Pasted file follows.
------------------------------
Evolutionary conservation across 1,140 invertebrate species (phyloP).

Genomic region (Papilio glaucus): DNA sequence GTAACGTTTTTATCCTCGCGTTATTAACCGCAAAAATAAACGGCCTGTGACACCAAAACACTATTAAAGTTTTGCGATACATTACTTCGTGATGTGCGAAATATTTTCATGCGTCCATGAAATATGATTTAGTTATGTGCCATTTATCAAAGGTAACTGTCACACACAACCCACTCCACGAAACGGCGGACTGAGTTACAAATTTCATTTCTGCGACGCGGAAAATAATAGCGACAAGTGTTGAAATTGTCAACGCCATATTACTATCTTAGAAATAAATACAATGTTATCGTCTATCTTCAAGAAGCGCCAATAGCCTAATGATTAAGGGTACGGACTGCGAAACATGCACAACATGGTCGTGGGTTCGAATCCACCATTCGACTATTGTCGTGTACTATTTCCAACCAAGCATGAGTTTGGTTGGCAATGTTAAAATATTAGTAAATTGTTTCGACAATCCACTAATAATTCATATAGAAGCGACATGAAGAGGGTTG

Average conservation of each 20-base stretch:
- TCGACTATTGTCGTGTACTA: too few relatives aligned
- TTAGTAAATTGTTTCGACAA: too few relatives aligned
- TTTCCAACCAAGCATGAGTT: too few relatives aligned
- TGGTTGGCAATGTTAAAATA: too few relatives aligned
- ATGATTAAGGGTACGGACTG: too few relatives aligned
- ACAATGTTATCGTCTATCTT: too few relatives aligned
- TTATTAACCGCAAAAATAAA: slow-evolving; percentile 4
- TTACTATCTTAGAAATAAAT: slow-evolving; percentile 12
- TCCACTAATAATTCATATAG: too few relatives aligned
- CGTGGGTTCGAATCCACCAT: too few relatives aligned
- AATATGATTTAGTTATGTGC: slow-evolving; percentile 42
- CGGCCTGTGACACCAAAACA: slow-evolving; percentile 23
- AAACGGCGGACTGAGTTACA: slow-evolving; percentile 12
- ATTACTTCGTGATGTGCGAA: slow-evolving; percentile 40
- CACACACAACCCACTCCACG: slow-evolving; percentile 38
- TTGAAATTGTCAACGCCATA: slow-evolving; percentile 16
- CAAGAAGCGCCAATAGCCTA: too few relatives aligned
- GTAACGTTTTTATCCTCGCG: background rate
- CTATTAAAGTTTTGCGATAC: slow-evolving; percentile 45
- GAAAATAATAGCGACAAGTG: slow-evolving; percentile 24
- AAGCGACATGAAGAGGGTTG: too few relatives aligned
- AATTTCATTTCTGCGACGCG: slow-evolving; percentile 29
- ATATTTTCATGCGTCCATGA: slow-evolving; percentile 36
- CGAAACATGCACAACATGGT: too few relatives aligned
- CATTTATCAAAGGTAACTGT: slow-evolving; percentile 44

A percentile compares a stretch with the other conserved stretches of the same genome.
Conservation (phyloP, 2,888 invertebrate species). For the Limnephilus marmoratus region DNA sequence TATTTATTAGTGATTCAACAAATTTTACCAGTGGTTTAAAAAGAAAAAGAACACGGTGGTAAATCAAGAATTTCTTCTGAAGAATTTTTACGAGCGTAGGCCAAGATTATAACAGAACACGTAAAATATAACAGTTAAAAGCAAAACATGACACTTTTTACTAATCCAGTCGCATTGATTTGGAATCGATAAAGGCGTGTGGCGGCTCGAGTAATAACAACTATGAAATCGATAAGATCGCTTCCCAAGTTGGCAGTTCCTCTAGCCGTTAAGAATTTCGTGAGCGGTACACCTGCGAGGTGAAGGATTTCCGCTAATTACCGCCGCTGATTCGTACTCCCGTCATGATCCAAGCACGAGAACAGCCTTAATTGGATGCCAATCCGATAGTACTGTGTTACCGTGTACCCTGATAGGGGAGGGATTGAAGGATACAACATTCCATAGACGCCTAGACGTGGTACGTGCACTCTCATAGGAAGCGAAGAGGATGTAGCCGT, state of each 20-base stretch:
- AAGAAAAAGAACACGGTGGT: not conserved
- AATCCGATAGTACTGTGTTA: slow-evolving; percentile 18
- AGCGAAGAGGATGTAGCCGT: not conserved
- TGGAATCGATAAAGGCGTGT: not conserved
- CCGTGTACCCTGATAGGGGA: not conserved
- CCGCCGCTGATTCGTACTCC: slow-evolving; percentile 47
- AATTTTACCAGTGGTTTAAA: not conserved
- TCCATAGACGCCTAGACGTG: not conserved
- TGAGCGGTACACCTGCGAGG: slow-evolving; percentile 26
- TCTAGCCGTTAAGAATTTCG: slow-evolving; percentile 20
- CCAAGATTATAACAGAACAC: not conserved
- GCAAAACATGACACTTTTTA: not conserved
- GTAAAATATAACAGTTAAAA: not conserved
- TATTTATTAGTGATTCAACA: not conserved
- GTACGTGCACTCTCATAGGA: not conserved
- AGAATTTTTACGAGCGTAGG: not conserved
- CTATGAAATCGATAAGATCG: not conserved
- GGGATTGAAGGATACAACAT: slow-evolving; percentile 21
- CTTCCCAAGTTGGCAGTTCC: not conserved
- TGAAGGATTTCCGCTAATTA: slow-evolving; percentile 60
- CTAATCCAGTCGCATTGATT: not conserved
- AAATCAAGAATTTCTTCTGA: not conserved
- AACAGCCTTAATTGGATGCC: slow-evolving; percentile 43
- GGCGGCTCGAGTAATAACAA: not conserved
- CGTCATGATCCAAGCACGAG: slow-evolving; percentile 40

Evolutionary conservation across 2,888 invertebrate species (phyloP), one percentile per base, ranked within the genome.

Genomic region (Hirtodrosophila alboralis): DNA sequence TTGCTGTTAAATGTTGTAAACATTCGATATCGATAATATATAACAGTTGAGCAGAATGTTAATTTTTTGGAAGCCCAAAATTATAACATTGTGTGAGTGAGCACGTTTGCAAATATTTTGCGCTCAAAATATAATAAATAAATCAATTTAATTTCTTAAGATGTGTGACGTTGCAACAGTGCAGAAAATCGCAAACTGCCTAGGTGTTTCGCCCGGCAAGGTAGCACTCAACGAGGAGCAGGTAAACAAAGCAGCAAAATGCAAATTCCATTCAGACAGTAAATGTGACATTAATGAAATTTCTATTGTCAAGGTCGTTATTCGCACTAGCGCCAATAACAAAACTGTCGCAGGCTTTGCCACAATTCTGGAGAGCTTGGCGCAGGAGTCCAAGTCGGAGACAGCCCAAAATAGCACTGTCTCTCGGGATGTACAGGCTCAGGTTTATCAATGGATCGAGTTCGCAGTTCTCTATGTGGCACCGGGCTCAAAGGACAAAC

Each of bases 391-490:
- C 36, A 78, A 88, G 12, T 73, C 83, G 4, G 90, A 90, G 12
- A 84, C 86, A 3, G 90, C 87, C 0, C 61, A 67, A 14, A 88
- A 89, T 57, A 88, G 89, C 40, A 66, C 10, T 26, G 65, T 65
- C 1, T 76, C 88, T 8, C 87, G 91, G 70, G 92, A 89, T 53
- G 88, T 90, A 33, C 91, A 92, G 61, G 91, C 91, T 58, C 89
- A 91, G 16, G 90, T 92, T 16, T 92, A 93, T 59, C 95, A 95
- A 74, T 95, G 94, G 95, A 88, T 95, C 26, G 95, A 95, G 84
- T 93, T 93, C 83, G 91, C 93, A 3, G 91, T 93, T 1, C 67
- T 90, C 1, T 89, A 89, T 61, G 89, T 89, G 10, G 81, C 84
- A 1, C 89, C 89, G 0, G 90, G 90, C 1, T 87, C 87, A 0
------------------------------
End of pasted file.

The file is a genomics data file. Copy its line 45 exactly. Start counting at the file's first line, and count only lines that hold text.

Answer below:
- GTACGTGCACTCTCATAGGA: not conserved